He’d already eaten his way through one appetizer and supped water. I ordered a beer, which he declined, as I knew he would with some jealousy. We set about the work of reconstructing our lives for each other but neither of us strained to convince each other of anything. Hence, the conversation flowed easily and light. When he went off into his famous disjointed digressions, I ordered another beer and stared off into the horizon and felt the air chill and realized the trip had already been worth it and glad we had both bothered to rip ourselves away from our families so we could renew what’s worthwhile and rare.
Back at the hotel, we prepared for 118 miles of absurdity the next day. Before both of us had arrived, we’d texted back and forth, hedging on whether we’d actually race.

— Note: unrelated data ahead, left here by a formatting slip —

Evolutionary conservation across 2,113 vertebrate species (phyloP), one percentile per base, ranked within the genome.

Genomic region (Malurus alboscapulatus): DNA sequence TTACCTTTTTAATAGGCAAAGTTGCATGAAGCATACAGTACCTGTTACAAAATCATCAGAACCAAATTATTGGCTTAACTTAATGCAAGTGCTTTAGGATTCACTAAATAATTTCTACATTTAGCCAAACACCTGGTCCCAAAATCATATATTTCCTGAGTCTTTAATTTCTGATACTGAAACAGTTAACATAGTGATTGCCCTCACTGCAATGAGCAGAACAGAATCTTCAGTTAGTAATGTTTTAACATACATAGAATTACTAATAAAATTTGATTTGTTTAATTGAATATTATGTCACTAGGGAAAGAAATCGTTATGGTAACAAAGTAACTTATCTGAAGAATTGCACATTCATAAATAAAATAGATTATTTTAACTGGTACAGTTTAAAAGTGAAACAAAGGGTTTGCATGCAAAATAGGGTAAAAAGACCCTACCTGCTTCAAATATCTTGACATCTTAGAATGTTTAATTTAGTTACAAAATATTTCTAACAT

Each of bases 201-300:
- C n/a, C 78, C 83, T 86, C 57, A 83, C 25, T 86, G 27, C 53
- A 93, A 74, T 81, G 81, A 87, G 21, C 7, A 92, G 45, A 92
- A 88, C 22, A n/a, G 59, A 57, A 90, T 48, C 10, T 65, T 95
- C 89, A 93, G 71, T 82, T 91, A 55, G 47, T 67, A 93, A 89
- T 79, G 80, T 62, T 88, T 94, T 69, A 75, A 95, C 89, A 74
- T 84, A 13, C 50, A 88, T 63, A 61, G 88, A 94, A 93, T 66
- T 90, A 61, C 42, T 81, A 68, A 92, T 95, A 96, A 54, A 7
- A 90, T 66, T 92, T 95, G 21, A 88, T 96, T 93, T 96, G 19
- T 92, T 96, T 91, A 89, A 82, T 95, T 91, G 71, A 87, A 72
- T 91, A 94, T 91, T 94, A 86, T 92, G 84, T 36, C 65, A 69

He’s been working ten to twelve hour days on his yard doing hard labor getting ready to pour the foundations for a deck, and he’s sent me screenshots of his weight which had precipitously dropped over the past month after his regular regime of ultra-endurance running had fallen to the wayside. 139.8 pounds, in his words, “before shitting in the morning.” He usually 155 pounds.
I was jealous. I’ve always wanted to be leaner, and I constantly battle my thicc Norwegian genes, but for me, breaking below 170 is a supreme victory. Here he was weighing as much as I did at twelve without even trying. I hated him for it, especially now, bloated with sodium-laced Tibetian food, breaking out of my elastic shorts.
But as much as I hated him for it, I loved the fuck out of him. Even if we’d told each other we might bail on the race, we both knew we’d do it without saying anything. Airik hadn’t ridden his bike for two weeks before the event, and his hands were so messed up after all the yard work from the past week that he’d been unable to sleep for a night or two.